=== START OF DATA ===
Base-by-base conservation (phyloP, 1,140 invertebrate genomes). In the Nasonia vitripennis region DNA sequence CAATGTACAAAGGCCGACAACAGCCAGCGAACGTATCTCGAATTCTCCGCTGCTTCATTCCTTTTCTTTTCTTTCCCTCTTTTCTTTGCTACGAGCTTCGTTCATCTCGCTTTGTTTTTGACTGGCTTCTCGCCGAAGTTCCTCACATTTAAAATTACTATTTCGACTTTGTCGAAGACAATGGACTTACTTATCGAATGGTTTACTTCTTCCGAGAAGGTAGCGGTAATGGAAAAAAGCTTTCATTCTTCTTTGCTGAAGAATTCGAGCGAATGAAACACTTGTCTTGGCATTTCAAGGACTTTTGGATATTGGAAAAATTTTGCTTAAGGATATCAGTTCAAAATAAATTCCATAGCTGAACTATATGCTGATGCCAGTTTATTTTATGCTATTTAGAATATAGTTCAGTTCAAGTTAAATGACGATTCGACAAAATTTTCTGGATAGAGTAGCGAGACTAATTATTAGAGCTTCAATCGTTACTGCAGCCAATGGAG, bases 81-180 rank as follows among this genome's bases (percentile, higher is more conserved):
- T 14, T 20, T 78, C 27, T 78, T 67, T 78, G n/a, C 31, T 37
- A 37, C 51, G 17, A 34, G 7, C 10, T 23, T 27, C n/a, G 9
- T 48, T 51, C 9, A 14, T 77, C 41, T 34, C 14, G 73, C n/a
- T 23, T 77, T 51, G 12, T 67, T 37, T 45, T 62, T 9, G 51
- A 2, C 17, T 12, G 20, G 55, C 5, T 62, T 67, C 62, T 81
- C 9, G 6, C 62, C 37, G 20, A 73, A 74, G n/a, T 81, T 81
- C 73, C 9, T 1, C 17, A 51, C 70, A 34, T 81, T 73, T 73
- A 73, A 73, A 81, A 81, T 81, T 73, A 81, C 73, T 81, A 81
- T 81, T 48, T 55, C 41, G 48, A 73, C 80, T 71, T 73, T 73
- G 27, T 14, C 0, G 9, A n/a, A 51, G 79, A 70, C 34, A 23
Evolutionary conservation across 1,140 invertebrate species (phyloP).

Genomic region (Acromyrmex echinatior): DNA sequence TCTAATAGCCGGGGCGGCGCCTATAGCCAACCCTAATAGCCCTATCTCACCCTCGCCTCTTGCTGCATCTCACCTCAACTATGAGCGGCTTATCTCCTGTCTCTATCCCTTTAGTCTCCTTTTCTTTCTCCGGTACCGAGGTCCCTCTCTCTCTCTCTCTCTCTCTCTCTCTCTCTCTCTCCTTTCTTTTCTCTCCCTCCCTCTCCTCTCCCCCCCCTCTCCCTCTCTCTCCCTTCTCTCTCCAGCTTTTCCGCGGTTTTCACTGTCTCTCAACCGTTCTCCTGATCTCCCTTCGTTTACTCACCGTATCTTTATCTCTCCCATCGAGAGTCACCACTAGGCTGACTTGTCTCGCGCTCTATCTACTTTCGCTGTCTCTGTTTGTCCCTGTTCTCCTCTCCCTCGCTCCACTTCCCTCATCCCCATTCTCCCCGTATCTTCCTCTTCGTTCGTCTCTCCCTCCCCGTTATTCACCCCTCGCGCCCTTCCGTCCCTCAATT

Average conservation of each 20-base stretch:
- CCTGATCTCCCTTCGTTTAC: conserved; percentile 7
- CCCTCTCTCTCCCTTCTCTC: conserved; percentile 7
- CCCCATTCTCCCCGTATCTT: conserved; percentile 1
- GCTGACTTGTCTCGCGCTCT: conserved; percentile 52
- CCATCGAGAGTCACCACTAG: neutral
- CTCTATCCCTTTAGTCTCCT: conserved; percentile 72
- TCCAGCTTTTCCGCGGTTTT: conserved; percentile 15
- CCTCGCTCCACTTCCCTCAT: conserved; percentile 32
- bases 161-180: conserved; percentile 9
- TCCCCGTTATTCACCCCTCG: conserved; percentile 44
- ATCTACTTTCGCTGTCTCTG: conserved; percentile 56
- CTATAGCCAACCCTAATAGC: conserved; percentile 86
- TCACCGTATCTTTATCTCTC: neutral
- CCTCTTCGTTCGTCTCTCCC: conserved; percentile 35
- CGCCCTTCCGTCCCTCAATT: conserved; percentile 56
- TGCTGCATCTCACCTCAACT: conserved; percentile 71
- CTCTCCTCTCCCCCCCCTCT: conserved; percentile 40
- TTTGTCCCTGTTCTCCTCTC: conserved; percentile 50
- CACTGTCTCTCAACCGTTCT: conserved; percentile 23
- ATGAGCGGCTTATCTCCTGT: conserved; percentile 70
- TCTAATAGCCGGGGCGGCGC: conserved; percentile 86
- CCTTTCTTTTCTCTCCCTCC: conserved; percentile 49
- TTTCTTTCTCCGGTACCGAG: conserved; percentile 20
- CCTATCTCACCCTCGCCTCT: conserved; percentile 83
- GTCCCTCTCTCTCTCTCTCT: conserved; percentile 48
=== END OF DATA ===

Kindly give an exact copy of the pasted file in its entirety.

Base-by-base conservation (phyloP, 1,140 invertebrate genomes). In the Nasonia vitripennis region DNA sequence CAATGTACAAAGGCCGACAACAGCCAGCGAACGTATCTCGAATTCTCCGCTGCTTCATTCCTTTTCTTTTCTTTCCCTCTTTTCTTTGCTACGAGCTTCGTTCATCTCGCTTTGTTTTTGACTGGCTTCTCGCCGAAGTTCCTCACATTTAAAATTACTATTTCGACTTTGTCGAAGACAATGGACTTACTTATCGAATGGTTTACTTCTTCCGAGAAGGTAGCGGTAATGGAAAAAAGCTTTCATTCTTCTTTGCTGAAGAATTCGAGCGAATGAAACACTTGTCTTGGCATTTCAAGGACTTTTGGATATTGGAAAAATTTTGCTTAAGGATATCAGTTCAAAATAAATTCCATAGCTGAACTATATGCTGATGCCAGTTTATTTTATGCTATTTAGAATATAGTTCAGTTCAAGTTAAATGACGATTCGACAAAATTTTCTGGATAGAGTAGCGAGACTAATTATTAGAGCTTCAATCGTTACTGCAGCCAATGGAG, bases 81-180 rank as follows among this genome's bases (percentile, higher is more conserved):
- T 14, T 20, T 78, C 27, T 78, T 67, T 78, G n/a, C 31, T 37
- A 37, C 51, G 17, A 34, G 7, C 10, T 23, T 27, C n/a, G 9
- T 48, T 51, C 9, A 14, T 77, C 41, T 34, C 14, G 73, C n/a
- T 23, T 77, T 51, G 12, T 67, T 37, T 45, T 62, T 9, G 51
- A 2, C 17, T 12, G 20, G 55, C 5, T 62, T 67, C 62, T 81
- C 9, G 6, C 62, C 37, G 20, A 73, A 74, G n/a, T 81, T 81
- C 73, C 9, T 1, C 17, A 51, C 70, A 34, T 81, T 73, T 73
- A 73, A 73, A 81, A 81, T 81, T 73, A 81, C 73, T 81, A 81
- T 81, T 48, T 55, C 41, G 48, A 73, C 80, T 71, T 73, T 73
- G 27, T 14, C 0, G 9, A n/a, A 51, G 79, A 70, C 34, A 23
Evolutionary conservation across 1,140 invertebrate species (phyloP).

Genomic region (Acromyrmex echinatior): DNA sequence TCTAATAGCCGGGGCGGCGCCTATAGCCAACCCTAATAGCCCTATCTCACCCTCGCCTCTTGCTGCATCTCACCTCAACTATGAGCGGCTTATCTCCTGTCTCTATCCCTTTAGTCTCCTTTTCTTTCTCCGGTACCGAGGTCCCTCTCTCTCTCTCTCTCTCTCTCTCTCTCTCTCTCTCCTTTCTTTTCTCTCCCTCCCTCTCCTCTCCCCCCCCTCTCCCTCTCTCTCCCTTCTCTCTCCAGCTTTTCCGCGGTTTTCACTGTCTCTCAACCGTTCTCCTGATCTCCCTTCGTTTACTCACCGTATCTTTATCTCTCCCATCGAGAGTCACCACTAGGCTGACTTGTCTCGCGCTCTATCTACTTTCGCTGTCTCTGTTTGTCCCTGTTCTCCTCTCCCTCGCTCCACTTCCCTCATCCCCATTCTCCCCGTATCTTCCTCTTCGTTCGTCTCTCCCTCCCCGTTATTCACCCCTCGCGCCCTTCCGTCCCTCAATT

Average conservation of each 20-base stretch:
- CCTGATCTCCCTTCGTTTAC: conserved; percentile 7
- CCCTCTCTCTCCCTTCTCTC: conserved; percentile 7
- CCCCATTCTCCCCGTATCTT: conserved; percentile 1
- GCTGACTTGTCTCGCGCTCT: conserved; percentile 52
- CCATCGAGAGTCACCACTAG: neutral
- CTCTATCCCTTTAGTCTCCT: conserved; percentile 72
- TCCAGCTTTTCCGCGGTTTT: conserved; percentile 15
- CCTCGCTCCACTTCCCTCAT: conserved; percentile 32
- bases 161-180: conserved; percentile 9
- TCCCCGTTATTCACCCCTCG: conserved; percentile 44
- ATCTACTTTCGCTGTCTCTG: conserved; percentile 56
- CTATAGCCAACCCTAATAGC: conserved; percentile 86
- TCACCGTATCTTTATCTCTC: neutral
- CCTCTTCGTTCGTCTCTCCC: conserved; percentile 35
- CGCCCTTCCGTCCCTCAATT: conserved; percentile 56
- TGCTGCATCTCACCTCAACT: conserved; percentile 71
- CTCTCCTCTCCCCCCCCTCT: conserved; percentile 40
- TTTGTCCCTGTTCTCCTCTC: conserved; percentile 50
- CACTGTCTCTCAACCGTTCT: conserved; percentile 23
- ATGAGCGGCTTATCTCCTGT: conserved; percentile 70
- TCTAATAGCCGGGGCGGCGC: conserved; percentile 86
- CCTTTCTTTTCTCTCCCTCC: conserved; percentile 49
- TTTCTTTCTCCGGTACCGAG: conserved; percentile 20
- CCTATCTCACCCTCGCCTCT: conserved; percentile 83
- GTCCCTCTCTCTCTCTCTCT: conserved; percentile 48